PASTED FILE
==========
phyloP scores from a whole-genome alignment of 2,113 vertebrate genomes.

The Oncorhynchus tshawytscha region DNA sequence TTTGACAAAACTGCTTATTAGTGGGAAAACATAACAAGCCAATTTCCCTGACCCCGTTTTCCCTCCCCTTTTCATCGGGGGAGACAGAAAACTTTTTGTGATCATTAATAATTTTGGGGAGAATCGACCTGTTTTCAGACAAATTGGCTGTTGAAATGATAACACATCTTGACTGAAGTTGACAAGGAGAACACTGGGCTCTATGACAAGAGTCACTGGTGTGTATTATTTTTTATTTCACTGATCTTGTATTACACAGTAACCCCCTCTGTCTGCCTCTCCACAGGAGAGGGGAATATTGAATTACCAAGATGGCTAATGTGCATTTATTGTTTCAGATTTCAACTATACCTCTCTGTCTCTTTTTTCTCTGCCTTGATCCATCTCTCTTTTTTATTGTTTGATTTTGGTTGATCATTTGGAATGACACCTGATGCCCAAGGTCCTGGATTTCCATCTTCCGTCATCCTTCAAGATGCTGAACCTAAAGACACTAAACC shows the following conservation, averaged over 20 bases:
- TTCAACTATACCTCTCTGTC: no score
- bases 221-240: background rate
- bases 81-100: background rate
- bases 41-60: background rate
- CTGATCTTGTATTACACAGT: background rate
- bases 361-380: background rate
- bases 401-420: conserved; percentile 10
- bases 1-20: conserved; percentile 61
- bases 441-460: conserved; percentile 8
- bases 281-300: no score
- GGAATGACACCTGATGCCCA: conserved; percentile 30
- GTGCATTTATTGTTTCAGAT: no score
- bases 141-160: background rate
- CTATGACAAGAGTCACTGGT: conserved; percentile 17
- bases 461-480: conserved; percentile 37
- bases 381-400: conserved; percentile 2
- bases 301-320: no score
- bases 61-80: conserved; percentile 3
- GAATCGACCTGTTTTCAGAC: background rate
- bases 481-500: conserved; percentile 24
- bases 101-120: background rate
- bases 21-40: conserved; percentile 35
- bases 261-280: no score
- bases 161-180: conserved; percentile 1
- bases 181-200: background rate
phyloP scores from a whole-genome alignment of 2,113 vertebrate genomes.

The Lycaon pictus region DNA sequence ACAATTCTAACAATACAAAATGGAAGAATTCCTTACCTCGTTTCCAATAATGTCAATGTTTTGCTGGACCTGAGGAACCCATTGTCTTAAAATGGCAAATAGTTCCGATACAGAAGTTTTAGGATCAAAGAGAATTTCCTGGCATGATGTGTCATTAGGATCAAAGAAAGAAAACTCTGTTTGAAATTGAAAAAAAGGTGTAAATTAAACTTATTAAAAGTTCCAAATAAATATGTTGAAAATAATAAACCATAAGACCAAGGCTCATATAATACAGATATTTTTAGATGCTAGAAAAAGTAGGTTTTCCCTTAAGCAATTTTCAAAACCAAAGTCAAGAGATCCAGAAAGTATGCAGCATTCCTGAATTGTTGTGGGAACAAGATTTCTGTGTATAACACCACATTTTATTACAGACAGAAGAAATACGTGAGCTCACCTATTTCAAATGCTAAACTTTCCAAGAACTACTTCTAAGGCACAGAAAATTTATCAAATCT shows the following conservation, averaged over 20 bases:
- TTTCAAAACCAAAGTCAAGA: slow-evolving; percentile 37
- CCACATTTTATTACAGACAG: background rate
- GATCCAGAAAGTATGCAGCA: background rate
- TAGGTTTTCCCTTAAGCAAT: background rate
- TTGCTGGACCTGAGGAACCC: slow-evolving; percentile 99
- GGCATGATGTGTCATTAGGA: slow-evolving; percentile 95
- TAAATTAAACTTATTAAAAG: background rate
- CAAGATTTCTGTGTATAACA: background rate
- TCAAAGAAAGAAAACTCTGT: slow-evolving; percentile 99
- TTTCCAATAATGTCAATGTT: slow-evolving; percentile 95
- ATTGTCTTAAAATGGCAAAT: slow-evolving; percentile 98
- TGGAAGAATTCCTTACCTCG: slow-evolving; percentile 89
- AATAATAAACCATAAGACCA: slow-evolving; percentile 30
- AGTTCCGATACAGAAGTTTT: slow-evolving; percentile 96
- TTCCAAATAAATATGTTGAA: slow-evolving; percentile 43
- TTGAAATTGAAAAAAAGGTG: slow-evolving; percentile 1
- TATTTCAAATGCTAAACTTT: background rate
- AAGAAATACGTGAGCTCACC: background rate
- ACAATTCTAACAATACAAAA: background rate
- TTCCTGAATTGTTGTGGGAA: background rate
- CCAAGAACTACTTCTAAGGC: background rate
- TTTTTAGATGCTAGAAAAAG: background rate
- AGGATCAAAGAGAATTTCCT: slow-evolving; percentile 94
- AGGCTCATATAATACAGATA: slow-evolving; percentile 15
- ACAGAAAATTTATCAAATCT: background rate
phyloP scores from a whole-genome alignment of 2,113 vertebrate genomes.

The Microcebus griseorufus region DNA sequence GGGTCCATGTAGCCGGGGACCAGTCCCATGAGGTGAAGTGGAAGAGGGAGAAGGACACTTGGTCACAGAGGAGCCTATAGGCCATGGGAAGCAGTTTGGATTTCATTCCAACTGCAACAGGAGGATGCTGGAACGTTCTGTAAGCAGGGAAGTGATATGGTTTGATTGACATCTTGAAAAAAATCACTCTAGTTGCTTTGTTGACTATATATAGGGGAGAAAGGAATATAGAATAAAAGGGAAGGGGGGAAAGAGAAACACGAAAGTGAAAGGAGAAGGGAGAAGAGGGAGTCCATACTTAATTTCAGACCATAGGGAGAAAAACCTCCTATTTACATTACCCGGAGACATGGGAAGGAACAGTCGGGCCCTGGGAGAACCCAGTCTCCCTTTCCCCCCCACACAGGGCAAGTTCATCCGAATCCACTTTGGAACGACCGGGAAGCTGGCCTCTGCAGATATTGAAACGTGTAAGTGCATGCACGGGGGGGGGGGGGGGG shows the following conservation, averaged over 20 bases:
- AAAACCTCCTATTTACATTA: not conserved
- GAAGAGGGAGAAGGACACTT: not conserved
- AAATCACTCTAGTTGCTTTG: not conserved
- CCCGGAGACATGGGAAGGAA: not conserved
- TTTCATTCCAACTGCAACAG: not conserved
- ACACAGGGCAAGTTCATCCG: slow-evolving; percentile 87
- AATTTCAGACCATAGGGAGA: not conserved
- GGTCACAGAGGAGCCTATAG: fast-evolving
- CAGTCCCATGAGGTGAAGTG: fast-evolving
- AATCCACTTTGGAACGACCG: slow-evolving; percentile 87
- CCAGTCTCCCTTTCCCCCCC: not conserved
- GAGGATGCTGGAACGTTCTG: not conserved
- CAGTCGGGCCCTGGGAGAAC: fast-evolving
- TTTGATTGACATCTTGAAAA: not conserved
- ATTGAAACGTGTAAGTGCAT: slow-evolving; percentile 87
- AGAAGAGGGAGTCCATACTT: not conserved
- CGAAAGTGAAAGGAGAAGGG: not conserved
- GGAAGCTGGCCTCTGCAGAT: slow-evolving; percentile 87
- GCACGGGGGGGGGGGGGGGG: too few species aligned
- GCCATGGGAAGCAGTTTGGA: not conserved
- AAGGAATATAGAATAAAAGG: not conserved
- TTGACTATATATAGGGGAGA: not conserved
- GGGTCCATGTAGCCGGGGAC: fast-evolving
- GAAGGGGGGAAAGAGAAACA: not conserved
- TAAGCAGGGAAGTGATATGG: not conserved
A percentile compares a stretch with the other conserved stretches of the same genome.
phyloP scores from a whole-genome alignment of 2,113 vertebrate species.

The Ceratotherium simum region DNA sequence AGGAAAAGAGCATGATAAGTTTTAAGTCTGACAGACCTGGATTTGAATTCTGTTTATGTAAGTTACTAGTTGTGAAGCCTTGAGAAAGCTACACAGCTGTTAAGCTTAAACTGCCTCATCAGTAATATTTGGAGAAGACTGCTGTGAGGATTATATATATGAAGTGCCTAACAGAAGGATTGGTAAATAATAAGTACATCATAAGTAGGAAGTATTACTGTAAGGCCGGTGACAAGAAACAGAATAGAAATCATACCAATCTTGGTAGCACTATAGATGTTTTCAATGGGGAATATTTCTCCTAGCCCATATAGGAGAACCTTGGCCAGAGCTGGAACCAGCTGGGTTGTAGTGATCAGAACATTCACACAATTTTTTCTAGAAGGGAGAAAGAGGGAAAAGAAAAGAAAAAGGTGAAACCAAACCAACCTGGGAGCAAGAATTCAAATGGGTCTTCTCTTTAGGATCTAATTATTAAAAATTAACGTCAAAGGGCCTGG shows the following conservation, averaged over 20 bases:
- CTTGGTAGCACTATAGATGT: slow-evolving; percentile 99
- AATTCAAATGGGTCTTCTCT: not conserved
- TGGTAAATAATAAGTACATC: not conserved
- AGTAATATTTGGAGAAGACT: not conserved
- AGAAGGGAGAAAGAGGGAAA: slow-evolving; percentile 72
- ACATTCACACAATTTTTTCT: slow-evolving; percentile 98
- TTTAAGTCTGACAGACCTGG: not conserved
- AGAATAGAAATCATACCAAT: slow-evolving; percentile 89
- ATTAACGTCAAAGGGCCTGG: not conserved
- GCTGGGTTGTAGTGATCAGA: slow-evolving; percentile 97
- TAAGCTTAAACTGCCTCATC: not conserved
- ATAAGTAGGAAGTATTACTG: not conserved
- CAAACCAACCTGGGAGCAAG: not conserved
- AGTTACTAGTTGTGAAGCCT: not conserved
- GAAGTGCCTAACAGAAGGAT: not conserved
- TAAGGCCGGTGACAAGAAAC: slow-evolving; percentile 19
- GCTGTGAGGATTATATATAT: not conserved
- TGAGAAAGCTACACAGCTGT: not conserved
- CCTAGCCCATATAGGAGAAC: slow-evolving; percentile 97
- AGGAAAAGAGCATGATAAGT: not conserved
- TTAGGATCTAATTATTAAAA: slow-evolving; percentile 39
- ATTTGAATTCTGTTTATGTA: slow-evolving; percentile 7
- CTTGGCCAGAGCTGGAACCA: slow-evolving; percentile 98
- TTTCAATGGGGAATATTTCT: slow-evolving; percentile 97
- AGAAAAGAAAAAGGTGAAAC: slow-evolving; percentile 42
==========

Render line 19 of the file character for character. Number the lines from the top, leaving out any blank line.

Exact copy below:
- bases 301-320: no score